After the Saving Private Ryan revolt (see this and this) and now the backpedaling over the lead-in to the football game this weekend (FCC Reviews ‘Desperate Housewives’ Football Promo), this discussion of where the FCC is going takes on greater relevance: FCC Crackdown Could Spread
After rejecting 83 percent of indecency complaints received in 2002, the FCC burst out of its cocoon in January after singer Janet Jackson’s “wardrobe malfunction” on national television. CBS eventually got socked with a $550,000 fine, and a slew of other radio and TV stations found themselves under fire. Even PBS began leaning heavily on the bleep button, and last week, several ABC stations refused to air an uncut broadcast of Saving Private Ryan for fear that the FCC would issue fines for indecency. (“War is heck,” said one newspaper headline.)
Currently, the stakes are fairly low for major media companies. The top fine is $27,500 per incident, although stations can be fined separately. After Jackson’s exposure at the Super Bowl, the House tried to raise the maximum fine to $500,000, but the move was part of a larger bill — the Defense Authorization Act — and it foundered.
[…] Some critics say the FCC has a death wish. By cleaning up network TV, they’ll only send viewers to cable. “As more people (move) away from broadcast television, the FCC loses control,” said Richard Hanley, graduate program director at Quinnipiac University’s school of communications. “If anything, the FCC is acting to kill broadcast television, and in the process kill any chance it has of regulating content. It’s committing, in effect, suicide.”
But the FCC bureaucracy may try to survive by expanding its jurisdiction to encompass the alternatives — cable TV, satellite TV and radio, maybe even the internet. Earlier this year, a Senate committee barely rejected a plan by Louisiana Sen. John Breaux, a Democrat, to allow the FCC to oversee some cable programming.
Related: The New York Times seems to be releasing “future” columns from Frank Rich (this one’s dated Nov 21) — and it’s on this topic, expanding it to a question of the role of media consolidation in chilling expression beyond broadcast television: Bono’s New Casualty: ‘Private Ryan’
For anyone who doubts that we are entering a new era, let’s flash back just a few years. “Saving Private Ryan,” with its “CSI”-style disembowelments and expletives undeleted, was nationally broadcast by ABC on Veteran’s Day in both 2001 and 2002 without incident, and despite the protests of family-values groups. What has changed between then and now? A government with the zeal to control both information and culture has received what it calls a mandate. Media owners who once might have thought that complaints by the American Family Association about a movie like “Saving Private Ryan” would go nowhere are keenly aware that the administration wants to reward its base. Merely the threat that the F.C.C. might punish a TV station or a network is all that’s needed to push them onto the slippery slope of self-censorship before anyone in Washington even bothers to act. This is McCarthyism, “moral values” style.
What makes the “Ryan” case both chilling and a harbinger of what’s to come is that it isn’t about Janet Jackson and sex but about the presentation of war at a time when we are fighting one. That some of the companies whose stations refused to broadcast “Saving Private Ryan” also own major American newspapers in cities as various as Providence and Atlanta leaves you wondering what other kind of self-censorship will be practiced next. If these media outlets are afraid to show a graphic Hollywood treatment of a 60-year-old war starring the beloved Tom Hanks because the feds might fine them, toy with their licenses or deny them permission to expand their empires, might they defensively soften their news divisions’ efforts to present the graphic truth of an ongoing war? The pressure groups that are exercised by Bono and “Saving Private Ryan” are often the same ones who are campaigning to derail any news organization that’s not towing the administration line in lockstep with Fox.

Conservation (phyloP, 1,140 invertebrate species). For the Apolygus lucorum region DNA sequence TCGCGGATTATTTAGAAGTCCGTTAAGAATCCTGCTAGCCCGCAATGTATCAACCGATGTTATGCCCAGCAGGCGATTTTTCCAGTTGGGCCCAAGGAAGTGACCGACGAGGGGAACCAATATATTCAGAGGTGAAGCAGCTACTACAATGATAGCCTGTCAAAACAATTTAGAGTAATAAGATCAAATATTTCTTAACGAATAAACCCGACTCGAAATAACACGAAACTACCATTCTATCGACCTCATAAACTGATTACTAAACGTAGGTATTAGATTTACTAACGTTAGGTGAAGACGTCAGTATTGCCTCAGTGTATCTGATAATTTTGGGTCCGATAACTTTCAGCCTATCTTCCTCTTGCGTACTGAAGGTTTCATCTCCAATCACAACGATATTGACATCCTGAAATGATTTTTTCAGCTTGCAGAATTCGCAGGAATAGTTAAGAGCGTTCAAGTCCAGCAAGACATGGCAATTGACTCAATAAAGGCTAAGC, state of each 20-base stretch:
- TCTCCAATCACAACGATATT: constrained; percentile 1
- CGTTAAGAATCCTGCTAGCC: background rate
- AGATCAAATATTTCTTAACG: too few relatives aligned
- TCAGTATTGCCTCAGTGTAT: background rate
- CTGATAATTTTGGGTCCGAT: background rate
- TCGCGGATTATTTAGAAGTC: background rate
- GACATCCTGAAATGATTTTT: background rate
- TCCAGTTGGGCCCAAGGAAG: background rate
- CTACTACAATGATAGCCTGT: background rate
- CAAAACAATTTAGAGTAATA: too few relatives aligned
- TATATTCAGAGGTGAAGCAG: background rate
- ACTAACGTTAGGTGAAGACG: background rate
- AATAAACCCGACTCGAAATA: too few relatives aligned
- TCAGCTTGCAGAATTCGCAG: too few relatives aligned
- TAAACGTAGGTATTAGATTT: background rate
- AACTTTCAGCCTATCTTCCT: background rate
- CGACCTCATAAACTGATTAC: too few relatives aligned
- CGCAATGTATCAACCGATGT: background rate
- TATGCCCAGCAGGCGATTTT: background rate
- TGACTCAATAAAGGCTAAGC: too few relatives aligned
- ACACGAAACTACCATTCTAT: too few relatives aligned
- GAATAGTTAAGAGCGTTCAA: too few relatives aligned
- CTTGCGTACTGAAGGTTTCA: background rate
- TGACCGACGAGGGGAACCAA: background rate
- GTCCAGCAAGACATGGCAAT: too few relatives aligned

[…] The reductio ad absurdum of such a restricted news diet is Jim Bunning, the newly re-elected senator from Kentucky. During the campaign he drew a blank when asked to react to the then widely circulated story of an Army Reserve unit in Iraq, including one soldier from his own state, that refused to follow orders to carry out what it deemed a suicide fuel-delivery mission. “I don’t read the paper” is how he explained his cluelessness. “I haven’t done that for the last six weeks. I watch Fox News to get my information.” That’s his right as a private citizen, though even Fox had some coverage of that story. But as a senator, he has the power to affect decisions on the conduct of the war and to demand an accounting of the circumstances under which one of his own constituents was driven to revolt against his officers. Instead Mr. Bunning was missing in action.
He is, however, a role model of the compliant citizen the Bush administration wants, both in officialdom and out. In a memorable passage in Ron Suskind’s pre-election article on the president in The New York Times Magazine, a senior White House adviser tells Mr. Suskind that there’s no longer any need for the “reality-based community” epitomized by journalists. “That’s not the way the world really works anymore,” the adviser says. “We’re an empire now, and when we act, we create our own reality.”